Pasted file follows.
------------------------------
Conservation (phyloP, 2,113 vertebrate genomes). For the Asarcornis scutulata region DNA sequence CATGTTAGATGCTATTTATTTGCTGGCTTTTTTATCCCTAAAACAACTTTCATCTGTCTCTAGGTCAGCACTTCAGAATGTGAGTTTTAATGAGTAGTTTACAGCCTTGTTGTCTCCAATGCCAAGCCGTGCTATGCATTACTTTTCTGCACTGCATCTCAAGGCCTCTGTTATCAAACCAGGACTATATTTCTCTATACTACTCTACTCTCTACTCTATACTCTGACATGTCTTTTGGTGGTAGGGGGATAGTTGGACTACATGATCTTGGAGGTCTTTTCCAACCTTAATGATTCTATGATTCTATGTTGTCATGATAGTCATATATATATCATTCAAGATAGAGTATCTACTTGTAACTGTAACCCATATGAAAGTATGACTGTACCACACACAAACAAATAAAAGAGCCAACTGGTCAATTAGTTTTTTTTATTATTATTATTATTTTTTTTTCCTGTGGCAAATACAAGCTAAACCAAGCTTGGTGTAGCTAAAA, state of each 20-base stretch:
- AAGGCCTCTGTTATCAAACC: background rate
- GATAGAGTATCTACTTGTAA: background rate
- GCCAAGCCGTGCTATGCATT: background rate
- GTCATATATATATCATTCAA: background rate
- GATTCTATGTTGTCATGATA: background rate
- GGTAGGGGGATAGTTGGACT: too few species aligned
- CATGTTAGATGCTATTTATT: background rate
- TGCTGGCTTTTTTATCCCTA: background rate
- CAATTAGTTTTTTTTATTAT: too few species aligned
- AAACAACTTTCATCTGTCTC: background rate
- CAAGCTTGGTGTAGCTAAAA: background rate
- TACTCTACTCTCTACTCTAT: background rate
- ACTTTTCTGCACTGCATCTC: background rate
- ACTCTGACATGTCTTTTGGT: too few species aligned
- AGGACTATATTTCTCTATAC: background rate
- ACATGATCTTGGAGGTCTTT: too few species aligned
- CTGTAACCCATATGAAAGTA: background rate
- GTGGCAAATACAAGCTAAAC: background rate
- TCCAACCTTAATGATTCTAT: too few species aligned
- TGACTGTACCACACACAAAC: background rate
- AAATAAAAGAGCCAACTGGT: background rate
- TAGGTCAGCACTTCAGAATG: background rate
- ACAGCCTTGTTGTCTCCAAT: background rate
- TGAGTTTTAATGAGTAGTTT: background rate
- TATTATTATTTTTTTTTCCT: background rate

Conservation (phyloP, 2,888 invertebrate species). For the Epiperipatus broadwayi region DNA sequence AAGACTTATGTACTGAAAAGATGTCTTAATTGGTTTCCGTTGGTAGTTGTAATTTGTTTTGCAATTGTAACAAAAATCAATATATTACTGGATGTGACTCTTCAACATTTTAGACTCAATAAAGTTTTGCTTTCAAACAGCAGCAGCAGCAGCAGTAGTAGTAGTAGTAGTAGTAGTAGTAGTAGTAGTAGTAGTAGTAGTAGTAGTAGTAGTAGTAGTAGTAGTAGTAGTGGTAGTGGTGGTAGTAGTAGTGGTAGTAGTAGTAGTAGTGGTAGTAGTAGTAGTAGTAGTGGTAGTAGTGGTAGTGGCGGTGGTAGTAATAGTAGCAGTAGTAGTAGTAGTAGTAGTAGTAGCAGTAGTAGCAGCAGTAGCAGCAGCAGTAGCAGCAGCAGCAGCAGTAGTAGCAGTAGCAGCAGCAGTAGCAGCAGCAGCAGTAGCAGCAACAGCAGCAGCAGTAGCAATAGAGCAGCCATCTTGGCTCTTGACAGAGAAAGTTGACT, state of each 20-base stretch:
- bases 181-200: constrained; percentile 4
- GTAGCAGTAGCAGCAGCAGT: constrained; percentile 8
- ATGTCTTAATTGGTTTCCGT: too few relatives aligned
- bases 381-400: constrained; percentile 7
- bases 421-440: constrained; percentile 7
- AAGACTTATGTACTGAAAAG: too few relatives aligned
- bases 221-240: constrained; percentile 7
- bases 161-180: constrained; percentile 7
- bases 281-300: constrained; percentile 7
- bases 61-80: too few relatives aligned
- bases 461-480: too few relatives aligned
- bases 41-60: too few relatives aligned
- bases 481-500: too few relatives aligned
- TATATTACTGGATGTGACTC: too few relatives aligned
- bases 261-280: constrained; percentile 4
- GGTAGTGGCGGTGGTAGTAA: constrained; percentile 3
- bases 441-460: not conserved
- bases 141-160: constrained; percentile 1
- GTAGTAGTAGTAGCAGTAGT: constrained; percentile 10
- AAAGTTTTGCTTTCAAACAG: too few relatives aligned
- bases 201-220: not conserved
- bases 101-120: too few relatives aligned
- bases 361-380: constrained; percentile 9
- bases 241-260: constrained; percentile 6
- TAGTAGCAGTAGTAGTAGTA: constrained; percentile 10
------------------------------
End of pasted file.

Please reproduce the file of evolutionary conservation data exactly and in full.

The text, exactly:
Conservation (phyloP, 2,113 vertebrate genomes). For the Asarcornis scutulata region DNA sequence CATGTTAGATGCTATTTATTTGCTGGCTTTTTTATCCCTAAAACAACTTTCATCTGTCTCTAGGTCAGCACTTCAGAATGTGAGTTTTAATGAGTAGTTTACAGCCTTGTTGTCTCCAATGCCAAGCCGTGCTATGCATTACTTTTCTGCACTGCATCTCAAGGCCTCTGTTATCAAACCAGGACTATATTTCTCTATACTACTCTACTCTCTACTCTATACTCTGACATGTCTTTTGGTGGTAGGGGGATAGTTGGACTACATGATCTTGGAGGTCTTTTCCAACCTTAATGATTCTATGATTCTATGTTGTCATGATAGTCATATATATATCATTCAAGATAGAGTATCTACTTGTAACTGTAACCCATATGAAAGTATGACTGTACCACACACAAACAAATAAAAGAGCCAACTGGTCAATTAGTTTTTTTTATTATTATTATTATTTTTTTTTCCTGTGGCAAATACAAGCTAAACCAAGCTTGGTGTAGCTAAAA, state of each 20-base stretch:
- AAGGCCTCTGTTATCAAACC: background rate
- GATAGAGTATCTACTTGTAA: background rate
- GCCAAGCCGTGCTATGCATT: background rate
- GTCATATATATATCATTCAA: background rate
- GATTCTATGTTGTCATGATA: background rate
- GGTAGGGGGATAGTTGGACT: too few species aligned
- CATGTTAGATGCTATTTATT: background rate
- TGCTGGCTTTTTTATCCCTA: background rate
- CAATTAGTTTTTTTTATTAT: too few species aligned
- AAACAACTTTCATCTGTCTC: background rate
- CAAGCTTGGTGTAGCTAAAA: background rate
- TACTCTACTCTCTACTCTAT: background rate
- ACTTTTCTGCACTGCATCTC: background rate
- ACTCTGACATGTCTTTTGGT: too few species aligned
- AGGACTATATTTCTCTATAC: background rate
- ACATGATCTTGGAGGTCTTT: too few species aligned
- CTGTAACCCATATGAAAGTA: background rate
- GTGGCAAATACAAGCTAAAC: background rate
- TCCAACCTTAATGATTCTAT: too few species aligned
- TGACTGTACCACACACAAAC: background rate
- AAATAAAAGAGCCAACTGGT: background rate
- TAGGTCAGCACTTCAGAATG: background rate
- ACAGCCTTGTTGTCTCCAAT: background rate
- TGAGTTTTAATGAGTAGTTT: background rate
- TATTATTATTTTTTTTTCCT: background rate

Conservation (phyloP, 2,888 invertebrate species). For the Epiperipatus broadwayi region DNA sequence AAGACTTATGTACTGAAAAGATGTCTTAATTGGTTTCCGTTGGTAGTTGTAATTTGTTTTGCAATTGTAACAAAAATCAATATATTACTGGATGTGACTCTTCAACATTTTAGACTCAATAAAGTTTTGCTTTCAAACAGCAGCAGCAGCAGCAGTAGTAGTAGTAGTAGTAGTAGTAGTAGTAGTAGTAGTAGTAGTAGTAGTAGTAGTAGTAGTAGTAGTAGTAGTAGTGGTAGTGGTGGTAGTAGTAGTGGTAGTAGTAGTAGTAGTGGTAGTAGTAGTAGTAGTAGTGGTAGTAGTGGTAGTGGCGGTGGTAGTAATAGTAGCAGTAGTAGTAGTAGTAGTAGTAGTAGCAGTAGTAGCAGCAGTAGCAGCAGCAGTAGCAGCAGCAGCAGCAGTAGTAGCAGTAGCAGCAGCAGTAGCAGCAGCAGCAGTAGCAGCAACAGCAGCAGCAGTAGCAATAGAGCAGCCATCTTGGCTCTTGACAGAGAAAGTTGACT, state of each 20-base stretch:
- bases 181-200: constrained; percentile 4
- GTAGCAGTAGCAGCAGCAGT: constrained; percentile 8
- ATGTCTTAATTGGTTTCCGT: too few relatives aligned
- bases 381-400: constrained; percentile 7
- bases 421-440: constrained; percentile 7
- AAGACTTATGTACTGAAAAG: too few relatives aligned
- bases 221-240: constrained; percentile 7
- bases 161-180: constrained; percentile 7
- bases 281-300: constrained; percentile 7
- bases 61-80: too few relatives aligned
- bases 461-480: too few relatives aligned
- bases 41-60: too few relatives aligned
- bases 481-500: too few relatives aligned
- TATATTACTGGATGTGACTC: too few relatives aligned
- bases 261-280: constrained; percentile 4
- GGTAGTGGCGGTGGTAGTAA: constrained; percentile 3
- bases 441-460: not conserved
- bases 141-160: constrained; percentile 1
- GTAGTAGTAGTAGCAGTAGT: constrained; percentile 10
- AAAGTTTTGCTTTCAAACAG: too few relatives aligned
- bases 201-220: not conserved
- bases 101-120: too few relatives aligned
- bases 361-380: constrained; percentile 9
- bases 241-260: constrained; percentile 6
- TAGTAGCAGTAGTAGTAGTA: constrained; percentile 10